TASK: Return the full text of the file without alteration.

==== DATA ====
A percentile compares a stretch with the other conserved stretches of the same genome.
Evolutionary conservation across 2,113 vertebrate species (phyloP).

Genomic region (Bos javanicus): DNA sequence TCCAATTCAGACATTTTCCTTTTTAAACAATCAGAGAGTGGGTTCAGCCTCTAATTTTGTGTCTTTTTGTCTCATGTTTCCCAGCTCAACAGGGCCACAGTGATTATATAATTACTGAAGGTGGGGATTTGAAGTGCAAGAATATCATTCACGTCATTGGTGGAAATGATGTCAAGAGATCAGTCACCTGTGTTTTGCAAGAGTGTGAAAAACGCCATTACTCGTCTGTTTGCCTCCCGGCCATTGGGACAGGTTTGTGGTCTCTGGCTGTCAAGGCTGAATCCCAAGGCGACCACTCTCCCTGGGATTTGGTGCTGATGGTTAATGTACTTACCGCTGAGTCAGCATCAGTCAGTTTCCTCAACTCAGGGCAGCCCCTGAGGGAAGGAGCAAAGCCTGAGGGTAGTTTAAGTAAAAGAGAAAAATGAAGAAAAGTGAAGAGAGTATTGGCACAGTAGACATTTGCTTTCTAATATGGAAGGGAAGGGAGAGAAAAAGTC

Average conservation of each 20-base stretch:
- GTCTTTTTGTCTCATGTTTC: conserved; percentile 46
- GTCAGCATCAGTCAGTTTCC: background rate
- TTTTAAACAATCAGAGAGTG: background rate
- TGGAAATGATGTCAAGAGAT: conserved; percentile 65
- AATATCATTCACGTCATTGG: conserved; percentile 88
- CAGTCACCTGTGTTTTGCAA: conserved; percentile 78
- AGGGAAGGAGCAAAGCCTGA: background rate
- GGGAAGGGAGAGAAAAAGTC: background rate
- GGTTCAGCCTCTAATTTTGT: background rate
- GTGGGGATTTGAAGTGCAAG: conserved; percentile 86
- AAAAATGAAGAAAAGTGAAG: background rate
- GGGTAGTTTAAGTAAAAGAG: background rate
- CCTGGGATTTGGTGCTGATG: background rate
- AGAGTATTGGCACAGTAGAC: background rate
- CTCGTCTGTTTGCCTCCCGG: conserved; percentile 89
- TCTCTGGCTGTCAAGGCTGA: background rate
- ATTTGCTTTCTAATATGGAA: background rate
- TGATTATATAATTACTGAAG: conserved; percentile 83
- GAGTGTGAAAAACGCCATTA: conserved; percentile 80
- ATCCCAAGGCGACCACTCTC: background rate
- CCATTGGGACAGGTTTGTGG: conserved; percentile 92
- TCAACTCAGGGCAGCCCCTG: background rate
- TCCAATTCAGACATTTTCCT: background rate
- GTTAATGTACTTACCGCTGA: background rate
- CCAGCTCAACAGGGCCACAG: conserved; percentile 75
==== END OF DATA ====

A percentile compares a stretch with the other conserved stretches of the same genome.
Evolutionary conservation across 2,113 vertebrate species (phyloP).

Genomic region (Bos javanicus): DNA sequence TCCAATTCAGACATTTTCCTTTTTAAACAATCAGAGAGTGGGTTCAGCCTCTAATTTTGTGTCTTTTTGTCTCATGTTTCCCAGCTCAACAGGGCCACAGTGATTATATAATTACTGAAGGTGGGGATTTGAAGTGCAAGAATATCATTCACGTCATTGGTGGAAATGATGTCAAGAGATCAGTCACCTGTGTTTTGCAAGAGTGTGAAAAACGCCATTACTCGTCTGTTTGCCTCCCGGCCATTGGGACAGGTTTGTGGTCTCTGGCTGTCAAGGCTGAATCCCAAGGCGACCACTCTCCCTGGGATTTGGTGCTGATGGTTAATGTACTTACCGCTGAGTCAGCATCAGTCAGTTTCCTCAACTCAGGGCAGCCCCTGAGGGAAGGAGCAAAGCCTGAGGGTAGTTTAAGTAAAAGAGAAAAATGAAGAAAAGTGAAGAGAGTATTGGCACAGTAGACATTTGCTTTCTAATATGGAAGGGAAGGGAGAGAAAAAGTC

Average conservation of each 20-base stretch:
- GTCTTTTTGTCTCATGTTTC: conserved; percentile 46
- GTCAGCATCAGTCAGTTTCC: background rate
- TTTTAAACAATCAGAGAGTG: background rate
- TGGAAATGATGTCAAGAGAT: conserved; percentile 65
- AATATCATTCACGTCATTGG: conserved; percentile 88
- CAGTCACCTGTGTTTTGCAA: conserved; percentile 78
- AGGGAAGGAGCAAAGCCTGA: background rate
- GGGAAGGGAGAGAAAAAGTC: background rate
- GGTTCAGCCTCTAATTTTGT: background rate
- GTGGGGATTTGAAGTGCAAG: conserved; percentile 86
- AAAAATGAAGAAAAGTGAAG: background rate
- GGGTAGTTTAAGTAAAAGAG: background rate
- CCTGGGATTTGGTGCTGATG: background rate
- AGAGTATTGGCACAGTAGAC: background rate
- CTCGTCTGTTTGCCTCCCGG: conserved; percentile 89
- TCTCTGGCTGTCAAGGCTGA: background rate
- ATTTGCTTTCTAATATGGAA: background rate
- TGATTATATAATTACTGAAG: conserved; percentile 83
- GAGTGTGAAAAACGCCATTA: conserved; percentile 80
- ATCCCAAGGCGACCACTCTC: background rate
- CCATTGGGACAGGTTTGTGG: conserved; percentile 92
- TCAACTCAGGGCAGCCCCTG: background rate
- TCCAATTCAGACATTTTCCT: background rate
- GTTAATGTACTTACCGCTGA: background rate
- CCAGCTCAACAGGGCCACAG: conserved; percentile 75